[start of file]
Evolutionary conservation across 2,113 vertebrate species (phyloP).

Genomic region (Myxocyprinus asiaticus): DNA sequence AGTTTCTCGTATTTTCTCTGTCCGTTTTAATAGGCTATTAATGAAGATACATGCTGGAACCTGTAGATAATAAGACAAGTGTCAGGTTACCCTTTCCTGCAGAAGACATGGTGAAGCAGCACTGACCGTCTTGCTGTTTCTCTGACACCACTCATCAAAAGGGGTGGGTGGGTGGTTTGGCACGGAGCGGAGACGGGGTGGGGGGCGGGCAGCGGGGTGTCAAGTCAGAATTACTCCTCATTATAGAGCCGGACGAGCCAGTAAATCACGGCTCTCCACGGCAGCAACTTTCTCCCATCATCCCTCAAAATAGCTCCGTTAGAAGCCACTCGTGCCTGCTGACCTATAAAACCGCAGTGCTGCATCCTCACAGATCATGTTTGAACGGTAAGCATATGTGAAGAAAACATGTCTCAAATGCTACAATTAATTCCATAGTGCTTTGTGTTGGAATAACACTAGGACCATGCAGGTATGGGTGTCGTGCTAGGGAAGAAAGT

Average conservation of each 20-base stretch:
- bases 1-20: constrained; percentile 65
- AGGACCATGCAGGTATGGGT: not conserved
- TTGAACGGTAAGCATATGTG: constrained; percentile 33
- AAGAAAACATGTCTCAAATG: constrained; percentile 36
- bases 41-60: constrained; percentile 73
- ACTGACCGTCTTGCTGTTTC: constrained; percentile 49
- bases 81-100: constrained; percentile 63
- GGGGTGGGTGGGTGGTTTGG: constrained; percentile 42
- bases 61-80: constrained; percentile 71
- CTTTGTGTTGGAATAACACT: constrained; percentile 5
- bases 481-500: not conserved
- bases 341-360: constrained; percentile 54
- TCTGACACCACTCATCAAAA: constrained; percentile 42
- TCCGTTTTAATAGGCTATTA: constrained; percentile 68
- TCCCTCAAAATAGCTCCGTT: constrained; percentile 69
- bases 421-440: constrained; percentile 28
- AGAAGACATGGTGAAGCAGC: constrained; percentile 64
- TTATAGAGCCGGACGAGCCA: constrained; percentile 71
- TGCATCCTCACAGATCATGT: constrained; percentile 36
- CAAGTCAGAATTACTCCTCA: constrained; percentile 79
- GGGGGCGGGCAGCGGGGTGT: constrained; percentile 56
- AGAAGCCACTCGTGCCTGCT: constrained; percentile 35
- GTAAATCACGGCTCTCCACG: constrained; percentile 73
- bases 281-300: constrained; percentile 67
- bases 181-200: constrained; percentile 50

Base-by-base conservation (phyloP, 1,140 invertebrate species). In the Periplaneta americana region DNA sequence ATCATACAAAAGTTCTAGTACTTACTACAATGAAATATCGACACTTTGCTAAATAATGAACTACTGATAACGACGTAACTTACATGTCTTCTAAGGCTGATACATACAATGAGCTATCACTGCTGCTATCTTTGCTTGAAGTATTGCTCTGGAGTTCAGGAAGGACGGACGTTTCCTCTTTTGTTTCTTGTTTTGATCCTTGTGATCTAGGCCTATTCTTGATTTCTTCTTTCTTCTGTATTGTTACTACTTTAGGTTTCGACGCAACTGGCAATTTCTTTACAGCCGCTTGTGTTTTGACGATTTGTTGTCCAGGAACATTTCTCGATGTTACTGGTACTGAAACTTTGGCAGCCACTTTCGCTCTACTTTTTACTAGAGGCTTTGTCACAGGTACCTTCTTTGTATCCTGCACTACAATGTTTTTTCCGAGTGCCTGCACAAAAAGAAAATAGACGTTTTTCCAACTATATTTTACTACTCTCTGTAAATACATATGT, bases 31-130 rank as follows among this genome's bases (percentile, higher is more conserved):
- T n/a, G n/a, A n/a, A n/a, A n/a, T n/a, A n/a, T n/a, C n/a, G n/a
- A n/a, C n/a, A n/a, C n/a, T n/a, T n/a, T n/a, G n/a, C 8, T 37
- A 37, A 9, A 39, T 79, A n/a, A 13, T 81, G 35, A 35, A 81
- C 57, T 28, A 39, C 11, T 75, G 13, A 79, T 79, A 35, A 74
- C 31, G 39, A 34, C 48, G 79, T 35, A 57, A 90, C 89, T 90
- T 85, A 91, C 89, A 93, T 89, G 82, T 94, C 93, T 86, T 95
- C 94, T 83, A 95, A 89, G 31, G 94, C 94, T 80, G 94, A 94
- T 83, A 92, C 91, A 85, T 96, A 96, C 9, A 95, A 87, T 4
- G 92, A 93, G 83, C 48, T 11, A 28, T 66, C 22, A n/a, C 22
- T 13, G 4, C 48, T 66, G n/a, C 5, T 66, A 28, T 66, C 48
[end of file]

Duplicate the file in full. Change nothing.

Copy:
Evolutionary conservation across 2,113 vertebrate species (phyloP).

Genomic region (Myxocyprinus asiaticus): DNA sequence AGTTTCTCGTATTTTCTCTGTCCGTTTTAATAGGCTATTAATGAAGATACATGCTGGAACCTGTAGATAATAAGACAAGTGTCAGGTTACCCTTTCCTGCAGAAGACATGGTGAAGCAGCACTGACCGTCTTGCTGTTTCTCTGACACCACTCATCAAAAGGGGTGGGTGGGTGGTTTGGCACGGAGCGGAGACGGGGTGGGGGGCGGGCAGCGGGGTGTCAAGTCAGAATTACTCCTCATTATAGAGCCGGACGAGCCAGTAAATCACGGCTCTCCACGGCAGCAACTTTCTCCCATCATCCCTCAAAATAGCTCCGTTAGAAGCCACTCGTGCCTGCTGACCTATAAAACCGCAGTGCTGCATCCTCACAGATCATGTTTGAACGGTAAGCATATGTGAAGAAAACATGTCTCAAATGCTACAATTAATTCCATAGTGCTTTGTGTTGGAATAACACTAGGACCATGCAGGTATGGGTGTCGTGCTAGGGAAGAAAGT

Average conservation of each 20-base stretch:
- bases 1-20: constrained; percentile 65
- AGGACCATGCAGGTATGGGT: not conserved
- TTGAACGGTAAGCATATGTG: constrained; percentile 33
- AAGAAAACATGTCTCAAATG: constrained; percentile 36
- bases 41-60: constrained; percentile 73
- ACTGACCGTCTTGCTGTTTC: constrained; percentile 49
- bases 81-100: constrained; percentile 63
- GGGGTGGGTGGGTGGTTTGG: constrained; percentile 42
- bases 61-80: constrained; percentile 71
- CTTTGTGTTGGAATAACACT: constrained; percentile 5
- bases 481-500: not conserved
- bases 341-360: constrained; percentile 54
- TCTGACACCACTCATCAAAA: constrained; percentile 42
- TCCGTTTTAATAGGCTATTA: constrained; percentile 68
- TCCCTCAAAATAGCTCCGTT: constrained; percentile 69
- bases 421-440: constrained; percentile 28
- AGAAGACATGGTGAAGCAGC: constrained; percentile 64
- TTATAGAGCCGGACGAGCCA: constrained; percentile 71
- TGCATCCTCACAGATCATGT: constrained; percentile 36
- CAAGTCAGAATTACTCCTCA: constrained; percentile 79
- GGGGGCGGGCAGCGGGGTGT: constrained; percentile 56
- AGAAGCCACTCGTGCCTGCT: constrained; percentile 35
- GTAAATCACGGCTCTCCACG: constrained; percentile 73
- bases 281-300: constrained; percentile 67
- bases 181-200: constrained; percentile 50

Base-by-base conservation (phyloP, 1,140 invertebrate species). In the Periplaneta americana region DNA sequence ATCATACAAAAGTTCTAGTACTTACTACAATGAAATATCGACACTTTGCTAAATAATGAACTACTGATAACGACGTAACTTACATGTCTTCTAAGGCTGATACATACAATGAGCTATCACTGCTGCTATCTTTGCTTGAAGTATTGCTCTGGAGTTCAGGAAGGACGGACGTTTCCTCTTTTGTTTCTTGTTTTGATCCTTGTGATCTAGGCCTATTCTTGATTTCTTCTTTCTTCTGTATTGTTACTACTTTAGGTTTCGACGCAACTGGCAATTTCTTTACAGCCGCTTGTGTTTTGACGATTTGTTGTCCAGGAACATTTCTCGATGTTACTGGTACTGAAACTTTGGCAGCCACTTTCGCTCTACTTTTTACTAGAGGCTTTGTCACAGGTACCTTCTTTGTATCCTGCACTACAATGTTTTTTCCGAGTGCCTGCACAAAAAGAAAATAGACGTTTTTCCAACTATATTTTACTACTCTCTGTAAATACATATGT, bases 31-130 rank as follows among this genome's bases (percentile, higher is more conserved):
- T n/a, G n/a, A n/a, A n/a, A n/a, T n/a, A n/a, T n/a, C n/a, G n/a
- A n/a, C n/a, A n/a, C n/a, T n/a, T n/a, T n/a, G n/a, C 8, T 37
- A 37, A 9, A 39, T 79, A n/a, A 13, T 81, G 35, A 35, A 81
- C 57, T 28, A 39, C 11, T 75, G 13, A 79, T 79, A 35, A 74
- C 31, G 39, A 34, C 48, G 79, T 35, A 57, A 90, C 89, T 90
- T 85, A 91, C 89, A 93, T 89, G 82, T 94, C 93, T 86, T 95
- C 94, T 83, A 95, A 89, G 31, G 94, C 94, T 80, G 94, A 94
- T 83, A 92, C 91, A 85, T 96, A 96, C 9, A 95, A 87, T 4
- G 92, A 93, G 83, C 48, T 11, A 28, T 66, C 22, A n/a, C 22
- T 13, G 4, C 48, T 66, G n/a, C 5, T 66, A 28, T 66, C 48